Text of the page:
by Elise Ronan
I noticed something very interesting the other day about my children and our pets. Suddenly, the pets seem to be more attached to the boys. Every time my oldest sits down on the couch, he has a 60-lb Wheaton Terrier throwing himself into his lap. The boy then proceeds to spend the better part of the next hour scratching the Wheaton. This, of course, makes the Labradoodle jealous, so he comes over for his time. The Bichon doesn’t even try. She just heads over to me for her daily dose of attention. The interesting thing about all of this is that, in his almost ten years, the Wheaton has hardly noticed the boys. I don’t know what happened. But it is nice to see. There is genuine mutual love.
They say that dog therapy is good for children with autism. Besides the want of a family pet, that was the reason we got the dogs in the first place. But the dogs always seemed like my dogs and my husband’s dogs. They really never attached to the boys. Oh, that is not to say that the boys were not higher in the pack than the dogs. The animals knew that instinctively, but they just didn’t go out of their way for the boys’ attention. Now, the Labradoodle even cries at the edge of the older one’s bed if he is not getting up fast enough to play with him. The Wheaton rolls around on the younger one to wake him altogether.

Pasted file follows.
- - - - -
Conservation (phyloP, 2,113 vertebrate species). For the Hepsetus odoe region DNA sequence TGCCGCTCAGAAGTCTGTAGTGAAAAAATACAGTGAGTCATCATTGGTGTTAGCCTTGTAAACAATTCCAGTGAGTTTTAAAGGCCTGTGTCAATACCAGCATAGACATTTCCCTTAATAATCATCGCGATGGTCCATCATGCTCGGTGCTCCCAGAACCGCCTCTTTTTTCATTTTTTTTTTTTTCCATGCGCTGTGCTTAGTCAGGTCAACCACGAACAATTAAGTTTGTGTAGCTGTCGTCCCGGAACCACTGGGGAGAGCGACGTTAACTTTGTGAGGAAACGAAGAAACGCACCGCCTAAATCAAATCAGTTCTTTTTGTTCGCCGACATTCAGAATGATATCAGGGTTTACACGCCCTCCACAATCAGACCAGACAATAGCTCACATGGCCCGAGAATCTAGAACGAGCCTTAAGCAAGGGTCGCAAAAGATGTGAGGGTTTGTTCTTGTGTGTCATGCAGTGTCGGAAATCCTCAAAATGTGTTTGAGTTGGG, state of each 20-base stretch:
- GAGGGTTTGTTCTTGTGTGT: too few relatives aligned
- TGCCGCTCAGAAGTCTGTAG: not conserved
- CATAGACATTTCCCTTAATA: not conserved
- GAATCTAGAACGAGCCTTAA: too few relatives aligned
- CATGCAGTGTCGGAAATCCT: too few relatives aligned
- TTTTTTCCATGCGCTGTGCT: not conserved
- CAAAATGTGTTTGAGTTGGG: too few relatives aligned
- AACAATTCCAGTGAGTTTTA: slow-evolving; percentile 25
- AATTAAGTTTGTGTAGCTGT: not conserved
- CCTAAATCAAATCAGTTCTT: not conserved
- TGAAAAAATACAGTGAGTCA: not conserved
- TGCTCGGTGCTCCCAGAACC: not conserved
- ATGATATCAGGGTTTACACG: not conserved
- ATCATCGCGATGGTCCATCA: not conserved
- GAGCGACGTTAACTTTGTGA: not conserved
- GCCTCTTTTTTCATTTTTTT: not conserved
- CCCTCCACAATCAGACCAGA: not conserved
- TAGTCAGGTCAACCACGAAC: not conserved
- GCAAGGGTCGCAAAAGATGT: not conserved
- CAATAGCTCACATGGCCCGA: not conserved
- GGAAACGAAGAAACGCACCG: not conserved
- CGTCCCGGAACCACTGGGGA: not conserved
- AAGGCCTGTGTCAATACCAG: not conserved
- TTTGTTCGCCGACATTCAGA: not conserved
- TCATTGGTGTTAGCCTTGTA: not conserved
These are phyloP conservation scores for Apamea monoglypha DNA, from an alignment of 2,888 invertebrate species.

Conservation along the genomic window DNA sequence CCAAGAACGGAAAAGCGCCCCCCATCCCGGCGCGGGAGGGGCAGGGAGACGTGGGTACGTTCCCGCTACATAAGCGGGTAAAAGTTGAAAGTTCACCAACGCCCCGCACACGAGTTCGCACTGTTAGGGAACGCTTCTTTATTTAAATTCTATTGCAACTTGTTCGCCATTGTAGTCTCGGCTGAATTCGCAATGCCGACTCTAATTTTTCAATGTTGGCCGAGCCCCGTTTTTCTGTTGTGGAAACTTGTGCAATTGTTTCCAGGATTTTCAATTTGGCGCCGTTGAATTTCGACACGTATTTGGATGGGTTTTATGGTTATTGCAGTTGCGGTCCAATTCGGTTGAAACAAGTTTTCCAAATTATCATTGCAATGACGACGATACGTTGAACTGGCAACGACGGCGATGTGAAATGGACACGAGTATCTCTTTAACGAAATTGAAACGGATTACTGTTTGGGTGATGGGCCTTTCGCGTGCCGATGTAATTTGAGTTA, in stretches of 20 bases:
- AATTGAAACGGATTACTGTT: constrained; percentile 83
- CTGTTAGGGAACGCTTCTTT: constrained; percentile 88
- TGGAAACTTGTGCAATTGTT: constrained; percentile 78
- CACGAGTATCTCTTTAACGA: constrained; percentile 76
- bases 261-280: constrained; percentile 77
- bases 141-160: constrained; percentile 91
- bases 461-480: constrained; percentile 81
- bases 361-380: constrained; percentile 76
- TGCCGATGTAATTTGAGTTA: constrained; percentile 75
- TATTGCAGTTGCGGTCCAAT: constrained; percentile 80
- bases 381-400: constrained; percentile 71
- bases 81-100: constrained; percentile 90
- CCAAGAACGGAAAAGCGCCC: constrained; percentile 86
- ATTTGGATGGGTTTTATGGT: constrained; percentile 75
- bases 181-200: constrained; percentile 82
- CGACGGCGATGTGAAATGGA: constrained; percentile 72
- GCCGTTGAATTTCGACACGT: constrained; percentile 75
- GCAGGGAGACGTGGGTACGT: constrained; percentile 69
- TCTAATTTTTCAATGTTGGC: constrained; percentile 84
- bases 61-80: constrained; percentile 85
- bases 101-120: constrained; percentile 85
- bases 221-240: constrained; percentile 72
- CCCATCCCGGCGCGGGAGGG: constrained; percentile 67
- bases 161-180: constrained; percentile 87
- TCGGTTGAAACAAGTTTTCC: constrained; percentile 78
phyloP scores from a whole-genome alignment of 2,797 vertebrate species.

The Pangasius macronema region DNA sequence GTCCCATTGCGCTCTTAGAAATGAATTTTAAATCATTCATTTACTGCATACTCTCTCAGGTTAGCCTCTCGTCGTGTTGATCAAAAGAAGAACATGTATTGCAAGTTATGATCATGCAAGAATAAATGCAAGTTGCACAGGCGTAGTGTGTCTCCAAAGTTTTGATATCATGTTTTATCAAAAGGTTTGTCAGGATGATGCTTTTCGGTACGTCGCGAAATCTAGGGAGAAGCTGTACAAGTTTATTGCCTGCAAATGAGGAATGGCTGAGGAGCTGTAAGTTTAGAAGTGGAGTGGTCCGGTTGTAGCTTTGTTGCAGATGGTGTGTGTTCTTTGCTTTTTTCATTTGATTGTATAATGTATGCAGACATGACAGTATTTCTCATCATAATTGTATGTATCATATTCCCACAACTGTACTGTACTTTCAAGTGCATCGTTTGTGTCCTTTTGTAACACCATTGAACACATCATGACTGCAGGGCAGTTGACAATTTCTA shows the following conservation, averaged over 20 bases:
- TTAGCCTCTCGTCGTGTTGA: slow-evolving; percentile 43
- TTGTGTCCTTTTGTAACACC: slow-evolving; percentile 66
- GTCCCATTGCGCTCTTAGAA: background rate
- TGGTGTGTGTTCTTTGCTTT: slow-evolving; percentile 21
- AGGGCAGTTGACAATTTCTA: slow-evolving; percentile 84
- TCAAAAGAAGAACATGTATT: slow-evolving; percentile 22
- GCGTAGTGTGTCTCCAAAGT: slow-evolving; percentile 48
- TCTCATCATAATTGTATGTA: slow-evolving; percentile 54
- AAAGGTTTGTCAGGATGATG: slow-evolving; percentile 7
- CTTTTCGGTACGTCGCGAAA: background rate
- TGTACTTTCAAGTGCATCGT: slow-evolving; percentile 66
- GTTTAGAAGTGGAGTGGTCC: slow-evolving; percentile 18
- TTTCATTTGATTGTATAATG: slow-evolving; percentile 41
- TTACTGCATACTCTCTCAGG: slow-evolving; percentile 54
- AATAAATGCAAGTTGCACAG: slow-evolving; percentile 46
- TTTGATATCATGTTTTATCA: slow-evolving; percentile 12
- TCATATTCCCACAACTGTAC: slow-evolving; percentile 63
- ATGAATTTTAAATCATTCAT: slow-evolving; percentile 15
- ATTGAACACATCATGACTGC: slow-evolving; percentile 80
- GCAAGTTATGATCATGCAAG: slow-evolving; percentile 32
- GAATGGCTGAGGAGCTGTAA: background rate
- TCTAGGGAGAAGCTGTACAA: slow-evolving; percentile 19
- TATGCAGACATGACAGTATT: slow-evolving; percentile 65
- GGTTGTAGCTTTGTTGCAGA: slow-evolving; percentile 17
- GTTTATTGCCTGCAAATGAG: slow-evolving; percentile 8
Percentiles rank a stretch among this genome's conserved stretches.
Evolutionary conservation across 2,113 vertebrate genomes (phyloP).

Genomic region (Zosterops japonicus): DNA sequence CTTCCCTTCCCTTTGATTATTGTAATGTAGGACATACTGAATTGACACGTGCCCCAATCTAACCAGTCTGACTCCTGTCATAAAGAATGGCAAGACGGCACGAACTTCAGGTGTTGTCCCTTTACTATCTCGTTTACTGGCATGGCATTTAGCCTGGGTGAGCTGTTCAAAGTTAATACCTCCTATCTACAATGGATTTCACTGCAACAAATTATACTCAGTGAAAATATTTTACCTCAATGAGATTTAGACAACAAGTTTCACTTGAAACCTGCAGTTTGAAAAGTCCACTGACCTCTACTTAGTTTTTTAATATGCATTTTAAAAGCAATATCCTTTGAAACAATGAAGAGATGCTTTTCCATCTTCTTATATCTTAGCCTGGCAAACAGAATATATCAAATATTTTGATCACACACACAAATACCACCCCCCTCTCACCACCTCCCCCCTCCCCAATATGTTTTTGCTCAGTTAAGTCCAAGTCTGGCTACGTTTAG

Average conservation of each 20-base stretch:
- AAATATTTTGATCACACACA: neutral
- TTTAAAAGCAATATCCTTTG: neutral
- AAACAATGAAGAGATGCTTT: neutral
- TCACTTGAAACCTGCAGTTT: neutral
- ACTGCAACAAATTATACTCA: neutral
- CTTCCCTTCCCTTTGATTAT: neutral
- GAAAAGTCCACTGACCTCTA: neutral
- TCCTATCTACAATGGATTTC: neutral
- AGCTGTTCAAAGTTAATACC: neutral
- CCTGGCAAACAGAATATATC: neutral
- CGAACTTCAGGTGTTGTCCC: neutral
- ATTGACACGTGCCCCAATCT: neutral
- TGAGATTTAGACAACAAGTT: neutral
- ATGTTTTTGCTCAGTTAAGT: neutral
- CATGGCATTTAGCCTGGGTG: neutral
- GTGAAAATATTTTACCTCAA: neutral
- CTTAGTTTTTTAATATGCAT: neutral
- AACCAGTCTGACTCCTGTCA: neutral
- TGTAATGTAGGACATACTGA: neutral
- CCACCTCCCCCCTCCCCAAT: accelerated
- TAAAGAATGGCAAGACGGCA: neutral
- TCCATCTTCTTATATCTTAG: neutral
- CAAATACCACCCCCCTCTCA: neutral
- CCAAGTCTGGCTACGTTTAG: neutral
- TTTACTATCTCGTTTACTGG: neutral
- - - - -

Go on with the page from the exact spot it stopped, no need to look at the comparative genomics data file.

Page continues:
The boys have always been empathetic to others, and have done a lot of charity work, but it’s nice to see a daily dose of caring for living, dependent creatures. They evoke a different kind of understanding of compassion that is very fulfilling.
Some of our latest discussions have been about animal cruelty and how the boys just don’t understand it at all. The younger one has always been somewhat of an animal activist. I remember that, when he was in middle school, I could not take him into the butcher’s because he would just fall apart. One day, he saw on the label that the chickens were “young,” and all hell broke loose. He started bawling so bad I had to have the butcher tell him that it did not mean the chickens did not have a long good life. He stopped crying long enough so that I could buy dinner, and the butchers went in the back and had a laugh. I also had to stop him in the A&P from trying to break open the lobster tank. He was going to save all the lobsters. I am actually really proud of his concern for animals and how they are treated. Because of some physical issues, I have not allowed him to go vegetarian, but I know that is the choice he is going to make in his life.
Caring for animals and concern for those who are defenseless are such wonderful empathetic emotions. They say animals are intuitive about good, caring people. Follow the animals. They know whether they are loved and they feel it from my boys on a daily basis. Don’t let anyone tell you that those with ASD can’t love and feel emotion. We parents know better — and it’s not wishful thinking.
About the Author: Elise Ronan is the mother of two young men with Asperger’s Syndrome. This piece first appeared on her blog, Raising Asperger’s Kids, and is reprinted here by permission.